|Oracle8i Application Developer's Guide - XML
Release 3 (8.1.7)
Part Number A86030-01
Building n-Tier Architectures for Media-Rich Management using XML: ArtesiaTech, 6 of 13
To justify serializing object-oriented messages in XML, there ultimately must be recognized cost benefits to doing so. The software engineering discipline has come to recognize that actual development of code represents but a small fraction of the actual life-cycle costs. Code maintenance will inevitably accounts for the vast majority of outlays; thus, wherever possible, organizations should seek to acquire standards-based software for integration rather than writing proprietary, in-house solutions.
For example, consider a data structure for a message representing N number of digital assets, each of which contains metadata and content. This could be expressed using an ASCII-based, proprietary format as such:
This approach has a number of distinct disadvantages. The processing of data formats ultimately requires two (2) types of validation:
Structural validation rules specify thing covers ordering of data members, cardinality. Content validation requires fields to be validated to warrant conformance to prescribed parameters:
Even more fundamental are the following issues. Where does one field end and the next begin? Where does one section [field grouping] end and the next begin. How is containment defined? What white-space is significant, and how should the end of each line be treated? What represents a recoverable error when parsing the data? In the ASCII based scenario above, the responsibility for the specification of behavior is on the file format designer. Employing a standards-based approach such as XML, the standard itself answers these questions. With fundamental design decisions having been answered, the software developer can focus attention to implementing a solution.
Many XML parsers are available. Current APIs for processing XML, either serially or in random access mode, are, respectively, SAX (Simple API for XML) and DOM (Document Object Model). SAX is an event driven interface wherein the programmer specifies control logic for events that may occur, and as the XML parser encounters event conditions, SAX passed control to the event handler, which invoke the code prescribed for a specific event.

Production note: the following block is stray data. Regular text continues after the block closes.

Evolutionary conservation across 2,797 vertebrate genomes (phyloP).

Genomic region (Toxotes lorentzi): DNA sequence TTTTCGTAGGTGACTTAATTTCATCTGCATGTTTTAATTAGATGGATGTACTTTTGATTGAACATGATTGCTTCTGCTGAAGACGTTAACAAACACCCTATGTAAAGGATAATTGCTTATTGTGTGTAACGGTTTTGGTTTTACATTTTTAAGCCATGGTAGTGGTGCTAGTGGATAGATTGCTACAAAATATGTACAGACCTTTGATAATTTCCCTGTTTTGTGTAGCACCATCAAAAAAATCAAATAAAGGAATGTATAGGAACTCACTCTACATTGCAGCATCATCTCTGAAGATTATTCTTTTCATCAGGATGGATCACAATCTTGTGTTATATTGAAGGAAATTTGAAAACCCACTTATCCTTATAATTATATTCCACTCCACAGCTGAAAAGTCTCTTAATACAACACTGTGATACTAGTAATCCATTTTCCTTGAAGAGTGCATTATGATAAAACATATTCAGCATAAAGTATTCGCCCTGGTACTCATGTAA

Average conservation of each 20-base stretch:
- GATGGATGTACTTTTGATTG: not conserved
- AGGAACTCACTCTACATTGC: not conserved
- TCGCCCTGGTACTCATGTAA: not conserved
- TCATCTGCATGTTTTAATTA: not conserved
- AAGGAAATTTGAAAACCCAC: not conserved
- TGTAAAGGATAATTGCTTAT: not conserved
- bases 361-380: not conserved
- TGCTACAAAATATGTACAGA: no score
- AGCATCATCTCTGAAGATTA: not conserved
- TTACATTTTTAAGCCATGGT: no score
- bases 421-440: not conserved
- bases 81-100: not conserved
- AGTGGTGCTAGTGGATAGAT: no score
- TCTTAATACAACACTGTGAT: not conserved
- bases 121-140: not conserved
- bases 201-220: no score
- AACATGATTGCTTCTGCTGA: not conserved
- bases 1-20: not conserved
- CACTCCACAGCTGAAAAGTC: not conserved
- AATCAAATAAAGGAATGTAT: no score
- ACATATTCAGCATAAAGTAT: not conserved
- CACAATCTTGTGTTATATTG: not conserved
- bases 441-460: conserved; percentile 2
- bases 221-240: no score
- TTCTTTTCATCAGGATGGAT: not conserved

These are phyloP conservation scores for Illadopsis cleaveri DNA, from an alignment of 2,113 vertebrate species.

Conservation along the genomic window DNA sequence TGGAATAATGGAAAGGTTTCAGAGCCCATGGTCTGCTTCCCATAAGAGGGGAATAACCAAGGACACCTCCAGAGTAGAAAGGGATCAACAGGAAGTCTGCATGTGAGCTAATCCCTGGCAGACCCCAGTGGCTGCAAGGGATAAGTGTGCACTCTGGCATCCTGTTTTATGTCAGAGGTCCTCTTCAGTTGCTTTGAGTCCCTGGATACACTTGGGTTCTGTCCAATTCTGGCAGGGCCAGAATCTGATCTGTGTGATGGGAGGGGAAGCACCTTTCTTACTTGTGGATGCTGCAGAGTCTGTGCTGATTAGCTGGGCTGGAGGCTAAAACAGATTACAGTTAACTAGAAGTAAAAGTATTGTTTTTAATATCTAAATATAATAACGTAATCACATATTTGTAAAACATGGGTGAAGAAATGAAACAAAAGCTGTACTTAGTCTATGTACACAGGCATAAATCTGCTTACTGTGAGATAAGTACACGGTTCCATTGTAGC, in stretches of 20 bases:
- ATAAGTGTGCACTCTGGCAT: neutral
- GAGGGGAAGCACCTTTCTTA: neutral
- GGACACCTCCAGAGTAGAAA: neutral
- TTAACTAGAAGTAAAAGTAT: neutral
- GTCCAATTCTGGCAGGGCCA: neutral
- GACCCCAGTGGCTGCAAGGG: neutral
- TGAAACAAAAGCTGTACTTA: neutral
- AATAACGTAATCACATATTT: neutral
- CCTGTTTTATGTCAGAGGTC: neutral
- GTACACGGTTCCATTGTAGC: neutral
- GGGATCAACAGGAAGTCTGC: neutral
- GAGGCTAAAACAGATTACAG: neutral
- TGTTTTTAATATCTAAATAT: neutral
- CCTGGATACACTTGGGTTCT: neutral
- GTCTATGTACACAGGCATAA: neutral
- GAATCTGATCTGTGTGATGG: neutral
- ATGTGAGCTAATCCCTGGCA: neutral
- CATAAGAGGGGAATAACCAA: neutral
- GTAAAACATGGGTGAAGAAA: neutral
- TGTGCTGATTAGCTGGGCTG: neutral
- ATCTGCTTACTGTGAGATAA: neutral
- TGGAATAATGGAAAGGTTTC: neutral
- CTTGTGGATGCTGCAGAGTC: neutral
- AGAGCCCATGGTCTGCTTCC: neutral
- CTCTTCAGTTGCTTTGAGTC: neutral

Specifications for ensuring structural validity for XML data are DTDs, utility descending from SGML heritage and a sundry of schema proposals that employ the actual XML syntax to describe structural validation criteria. DTD enabled validation is available by all validating XML parsers. Schema based validation can be employed via source libraries supporting the specifics of particular schema specification.
Some schemas, such as the working draft of XML Schema, made available by the W3C, provide both structural and datatype validation. Ultimately, all of the strategies provide a well-defined procedure to define validation rules, which can be enumerated within or separate from the actual runtime code. Because these are self describing, the can intuitively be modified by software developers or integrators. Because these are well-defined approaches, tools availability is generally forthcoming, which translates into lines of code not written, not maintained, and subsequently, cost savings within the software development lifecycle.